A SIMPLE IRA plan allows individuals to contribute to traditional IRA plans if they are self-employed small business owners or work for a small business. It was created as a solution for small employers who do not currently sponsor a retirement plan.
SIMPLE IRAs are relatively easy to establish and available to any small business with fewer than 100 employees. The employer cannot have any other retirement plan if they are setting up a SIMPLE IRA.
SIMPLE IRA Contribution Limits
According to the IRS, contributions to a SIMPLE IRA include:
- Salary reduction employee contributions: This type of contribution is limited to $13,000 in 2019. If you are 50 or older, you are eligible for a $3,000 catch-up contribution.
- Employer contributions: Can be either matching contributions or nonelective contributions.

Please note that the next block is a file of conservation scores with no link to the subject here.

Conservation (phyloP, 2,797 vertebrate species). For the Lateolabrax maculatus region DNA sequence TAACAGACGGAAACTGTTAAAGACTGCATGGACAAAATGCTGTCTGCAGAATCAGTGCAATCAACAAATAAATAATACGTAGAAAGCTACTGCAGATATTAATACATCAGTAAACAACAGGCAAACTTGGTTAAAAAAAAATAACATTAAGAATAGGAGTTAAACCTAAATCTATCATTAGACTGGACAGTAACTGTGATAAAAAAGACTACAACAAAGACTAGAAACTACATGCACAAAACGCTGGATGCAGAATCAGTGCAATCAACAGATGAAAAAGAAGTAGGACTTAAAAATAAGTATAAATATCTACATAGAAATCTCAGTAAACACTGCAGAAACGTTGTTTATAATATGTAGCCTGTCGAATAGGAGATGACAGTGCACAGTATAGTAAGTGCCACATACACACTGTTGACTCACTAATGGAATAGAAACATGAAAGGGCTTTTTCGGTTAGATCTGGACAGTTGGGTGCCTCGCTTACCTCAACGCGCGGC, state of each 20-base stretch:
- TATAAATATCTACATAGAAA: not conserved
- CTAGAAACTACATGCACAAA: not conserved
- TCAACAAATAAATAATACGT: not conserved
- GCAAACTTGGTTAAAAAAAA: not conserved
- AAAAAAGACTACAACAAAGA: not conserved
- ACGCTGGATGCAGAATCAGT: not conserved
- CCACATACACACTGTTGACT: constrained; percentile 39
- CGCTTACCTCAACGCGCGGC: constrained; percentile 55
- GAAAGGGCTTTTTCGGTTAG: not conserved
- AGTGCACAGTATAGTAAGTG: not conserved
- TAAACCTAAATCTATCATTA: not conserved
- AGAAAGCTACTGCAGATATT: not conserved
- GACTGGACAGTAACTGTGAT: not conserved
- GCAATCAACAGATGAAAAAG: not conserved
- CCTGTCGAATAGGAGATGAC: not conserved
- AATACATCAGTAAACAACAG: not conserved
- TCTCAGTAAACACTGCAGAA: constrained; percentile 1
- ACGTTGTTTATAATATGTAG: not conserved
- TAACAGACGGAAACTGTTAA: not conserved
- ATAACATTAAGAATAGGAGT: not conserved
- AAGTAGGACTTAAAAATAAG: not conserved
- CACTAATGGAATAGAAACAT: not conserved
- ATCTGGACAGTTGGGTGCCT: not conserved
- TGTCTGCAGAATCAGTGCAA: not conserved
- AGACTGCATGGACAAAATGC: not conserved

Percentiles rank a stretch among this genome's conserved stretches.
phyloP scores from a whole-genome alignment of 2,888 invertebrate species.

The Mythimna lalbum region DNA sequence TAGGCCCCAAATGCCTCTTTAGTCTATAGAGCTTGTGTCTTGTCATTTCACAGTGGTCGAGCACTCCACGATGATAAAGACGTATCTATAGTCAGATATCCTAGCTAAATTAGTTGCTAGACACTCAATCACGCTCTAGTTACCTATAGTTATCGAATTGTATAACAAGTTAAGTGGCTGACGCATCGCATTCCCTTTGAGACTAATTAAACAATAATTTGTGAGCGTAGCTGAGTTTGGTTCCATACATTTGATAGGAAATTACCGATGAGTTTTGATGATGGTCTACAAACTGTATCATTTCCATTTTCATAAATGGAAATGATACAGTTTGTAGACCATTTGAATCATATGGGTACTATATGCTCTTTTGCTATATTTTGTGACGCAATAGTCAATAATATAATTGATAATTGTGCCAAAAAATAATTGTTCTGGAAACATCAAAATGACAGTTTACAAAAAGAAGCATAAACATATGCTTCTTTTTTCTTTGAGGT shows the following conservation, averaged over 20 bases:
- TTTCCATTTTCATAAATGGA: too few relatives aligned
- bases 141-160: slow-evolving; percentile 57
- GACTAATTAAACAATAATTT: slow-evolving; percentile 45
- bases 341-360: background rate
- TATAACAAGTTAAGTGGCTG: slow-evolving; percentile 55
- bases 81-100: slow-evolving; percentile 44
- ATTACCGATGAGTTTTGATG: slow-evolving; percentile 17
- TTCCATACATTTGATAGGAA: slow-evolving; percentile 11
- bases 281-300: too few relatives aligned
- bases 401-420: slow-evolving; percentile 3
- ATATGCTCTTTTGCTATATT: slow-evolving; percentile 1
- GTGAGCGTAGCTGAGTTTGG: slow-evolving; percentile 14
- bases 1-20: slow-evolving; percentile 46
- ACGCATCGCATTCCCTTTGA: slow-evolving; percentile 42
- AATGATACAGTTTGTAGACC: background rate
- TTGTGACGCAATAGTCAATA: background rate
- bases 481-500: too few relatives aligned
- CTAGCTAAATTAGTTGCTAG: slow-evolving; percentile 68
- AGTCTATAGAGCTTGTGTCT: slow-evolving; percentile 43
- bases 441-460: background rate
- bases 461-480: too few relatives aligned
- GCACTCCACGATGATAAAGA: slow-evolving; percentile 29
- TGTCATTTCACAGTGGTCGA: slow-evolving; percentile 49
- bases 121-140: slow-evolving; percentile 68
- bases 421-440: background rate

- The employer is generally required to match an employee’s contribution up to 3% per year.
- Alternatively, an employer can also make non-elective contributions of 2% of each employee’s compensation per year (up to $280,000 in total compensation per eligible employee), regardless of whether the employee contributes or not. Employees must be given sufficient notice before changing the employer contribution method.
Benefits and Challenges of a SIMPLE IRA
SIMPLE IRAs do not have the start-up and administrative costs that traditional retirement savings plans often have. There are also no filing requirements associated with a SIMPLE IRA so the plan is simpler to maintain than some other traditional retirement savings vehicles.